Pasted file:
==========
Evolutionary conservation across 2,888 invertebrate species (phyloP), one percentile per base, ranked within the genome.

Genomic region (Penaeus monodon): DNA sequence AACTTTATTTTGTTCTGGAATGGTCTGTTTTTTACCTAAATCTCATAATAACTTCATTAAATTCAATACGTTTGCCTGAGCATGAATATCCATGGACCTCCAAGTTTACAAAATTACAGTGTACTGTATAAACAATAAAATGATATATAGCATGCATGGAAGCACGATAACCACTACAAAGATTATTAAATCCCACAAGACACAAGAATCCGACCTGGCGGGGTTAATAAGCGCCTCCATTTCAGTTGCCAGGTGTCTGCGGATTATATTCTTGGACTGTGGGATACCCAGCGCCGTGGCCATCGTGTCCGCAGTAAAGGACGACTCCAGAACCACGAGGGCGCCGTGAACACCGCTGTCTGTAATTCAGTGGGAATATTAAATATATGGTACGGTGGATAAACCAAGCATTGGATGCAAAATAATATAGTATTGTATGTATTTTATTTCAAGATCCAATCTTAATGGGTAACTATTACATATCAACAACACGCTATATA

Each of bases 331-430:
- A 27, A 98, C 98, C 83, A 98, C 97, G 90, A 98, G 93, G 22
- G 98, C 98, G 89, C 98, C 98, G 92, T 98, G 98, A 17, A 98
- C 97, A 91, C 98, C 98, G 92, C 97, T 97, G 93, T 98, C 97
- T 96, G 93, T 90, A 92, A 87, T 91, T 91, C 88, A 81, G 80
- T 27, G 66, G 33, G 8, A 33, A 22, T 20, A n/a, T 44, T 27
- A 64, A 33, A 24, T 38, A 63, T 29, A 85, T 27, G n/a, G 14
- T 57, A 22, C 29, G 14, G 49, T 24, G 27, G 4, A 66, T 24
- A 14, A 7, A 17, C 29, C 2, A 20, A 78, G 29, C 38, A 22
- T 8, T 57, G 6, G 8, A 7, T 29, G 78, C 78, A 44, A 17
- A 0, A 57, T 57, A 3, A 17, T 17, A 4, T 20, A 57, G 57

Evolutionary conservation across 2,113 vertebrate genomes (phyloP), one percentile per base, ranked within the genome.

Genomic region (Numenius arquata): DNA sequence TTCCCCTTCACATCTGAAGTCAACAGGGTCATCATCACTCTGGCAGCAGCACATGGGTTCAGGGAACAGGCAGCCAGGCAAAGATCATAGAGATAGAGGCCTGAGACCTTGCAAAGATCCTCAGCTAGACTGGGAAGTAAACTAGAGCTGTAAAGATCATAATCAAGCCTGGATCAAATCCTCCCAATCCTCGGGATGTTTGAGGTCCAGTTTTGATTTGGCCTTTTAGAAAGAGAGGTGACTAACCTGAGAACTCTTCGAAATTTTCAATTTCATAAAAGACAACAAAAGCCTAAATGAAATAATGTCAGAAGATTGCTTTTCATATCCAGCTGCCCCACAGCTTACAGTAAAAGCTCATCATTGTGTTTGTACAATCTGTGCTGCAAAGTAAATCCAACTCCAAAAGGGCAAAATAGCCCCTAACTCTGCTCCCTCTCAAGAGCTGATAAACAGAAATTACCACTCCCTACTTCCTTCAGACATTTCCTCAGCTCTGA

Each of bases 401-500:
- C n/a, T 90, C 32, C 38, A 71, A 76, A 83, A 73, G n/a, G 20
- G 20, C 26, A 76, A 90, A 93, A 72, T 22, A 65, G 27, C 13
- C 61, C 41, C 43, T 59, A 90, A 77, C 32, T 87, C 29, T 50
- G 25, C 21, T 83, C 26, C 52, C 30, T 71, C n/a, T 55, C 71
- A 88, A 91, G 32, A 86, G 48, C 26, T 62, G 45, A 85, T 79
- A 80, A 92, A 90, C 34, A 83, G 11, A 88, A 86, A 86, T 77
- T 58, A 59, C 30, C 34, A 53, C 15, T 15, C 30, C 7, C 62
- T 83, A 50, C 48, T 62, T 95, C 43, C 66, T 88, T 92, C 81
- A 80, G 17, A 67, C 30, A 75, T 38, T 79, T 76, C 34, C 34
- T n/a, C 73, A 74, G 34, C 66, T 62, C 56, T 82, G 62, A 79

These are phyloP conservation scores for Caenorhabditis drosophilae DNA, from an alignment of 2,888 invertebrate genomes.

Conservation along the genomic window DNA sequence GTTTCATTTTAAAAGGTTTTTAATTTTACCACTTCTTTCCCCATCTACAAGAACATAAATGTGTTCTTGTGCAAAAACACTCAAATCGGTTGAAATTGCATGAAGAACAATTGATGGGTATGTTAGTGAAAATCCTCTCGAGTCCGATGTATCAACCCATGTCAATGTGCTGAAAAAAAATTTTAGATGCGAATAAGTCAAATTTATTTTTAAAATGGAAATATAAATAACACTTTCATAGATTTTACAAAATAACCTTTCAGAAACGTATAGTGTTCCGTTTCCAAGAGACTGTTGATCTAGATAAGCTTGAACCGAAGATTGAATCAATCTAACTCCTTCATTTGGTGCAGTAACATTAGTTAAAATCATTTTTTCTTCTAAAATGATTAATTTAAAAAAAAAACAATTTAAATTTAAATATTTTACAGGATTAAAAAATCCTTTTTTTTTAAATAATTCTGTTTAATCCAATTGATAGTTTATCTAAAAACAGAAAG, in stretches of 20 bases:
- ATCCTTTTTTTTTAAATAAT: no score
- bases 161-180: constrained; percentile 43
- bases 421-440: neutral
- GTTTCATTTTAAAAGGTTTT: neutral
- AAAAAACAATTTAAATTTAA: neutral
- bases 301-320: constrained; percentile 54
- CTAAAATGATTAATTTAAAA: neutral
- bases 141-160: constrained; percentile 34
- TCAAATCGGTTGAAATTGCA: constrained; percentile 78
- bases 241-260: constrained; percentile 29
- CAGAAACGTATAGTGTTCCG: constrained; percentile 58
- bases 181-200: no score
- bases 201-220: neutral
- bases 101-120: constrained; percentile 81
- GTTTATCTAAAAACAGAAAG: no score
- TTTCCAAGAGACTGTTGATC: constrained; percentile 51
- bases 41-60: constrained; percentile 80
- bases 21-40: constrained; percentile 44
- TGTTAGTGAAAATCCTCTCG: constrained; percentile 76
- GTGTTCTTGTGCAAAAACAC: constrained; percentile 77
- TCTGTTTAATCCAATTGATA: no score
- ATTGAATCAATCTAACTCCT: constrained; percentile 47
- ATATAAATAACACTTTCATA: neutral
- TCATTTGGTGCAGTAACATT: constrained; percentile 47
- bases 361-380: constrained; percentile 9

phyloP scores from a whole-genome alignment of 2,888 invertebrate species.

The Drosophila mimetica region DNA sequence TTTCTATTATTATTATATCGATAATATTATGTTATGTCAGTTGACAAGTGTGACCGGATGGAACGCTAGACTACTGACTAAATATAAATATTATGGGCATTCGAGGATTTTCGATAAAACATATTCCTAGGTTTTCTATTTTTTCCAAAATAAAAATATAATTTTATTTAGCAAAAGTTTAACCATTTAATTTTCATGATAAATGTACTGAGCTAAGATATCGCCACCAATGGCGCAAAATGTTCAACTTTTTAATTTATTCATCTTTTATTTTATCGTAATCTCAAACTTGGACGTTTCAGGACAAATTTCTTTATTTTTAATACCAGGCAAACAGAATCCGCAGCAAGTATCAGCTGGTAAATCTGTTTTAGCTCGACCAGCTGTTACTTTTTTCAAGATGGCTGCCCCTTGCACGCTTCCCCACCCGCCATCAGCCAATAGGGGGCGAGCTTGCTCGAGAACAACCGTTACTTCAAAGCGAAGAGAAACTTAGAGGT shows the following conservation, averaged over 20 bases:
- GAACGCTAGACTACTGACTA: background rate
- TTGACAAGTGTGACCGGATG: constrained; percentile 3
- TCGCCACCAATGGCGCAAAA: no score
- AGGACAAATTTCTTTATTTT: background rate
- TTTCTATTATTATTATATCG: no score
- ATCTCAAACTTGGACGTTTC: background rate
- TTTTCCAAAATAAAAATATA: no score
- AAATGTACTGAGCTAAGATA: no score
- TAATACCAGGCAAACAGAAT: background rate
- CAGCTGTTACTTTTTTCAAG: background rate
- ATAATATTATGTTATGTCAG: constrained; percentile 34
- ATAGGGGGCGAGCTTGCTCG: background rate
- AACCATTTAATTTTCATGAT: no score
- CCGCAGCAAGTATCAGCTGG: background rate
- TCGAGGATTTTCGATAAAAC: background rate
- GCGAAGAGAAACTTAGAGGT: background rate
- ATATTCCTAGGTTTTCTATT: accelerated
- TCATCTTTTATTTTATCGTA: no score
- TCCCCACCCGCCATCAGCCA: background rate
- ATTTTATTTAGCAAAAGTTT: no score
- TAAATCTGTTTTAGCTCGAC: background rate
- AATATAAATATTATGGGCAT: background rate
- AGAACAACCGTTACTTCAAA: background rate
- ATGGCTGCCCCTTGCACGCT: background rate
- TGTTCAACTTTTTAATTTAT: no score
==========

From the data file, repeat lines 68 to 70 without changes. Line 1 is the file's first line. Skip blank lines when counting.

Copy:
- AACCATTTAATTTTCATGAT: no score
- CCGCAGCAAGTATCAGCTGG: background rate
- TCGAGGATTTTCGATAAAAC: background rate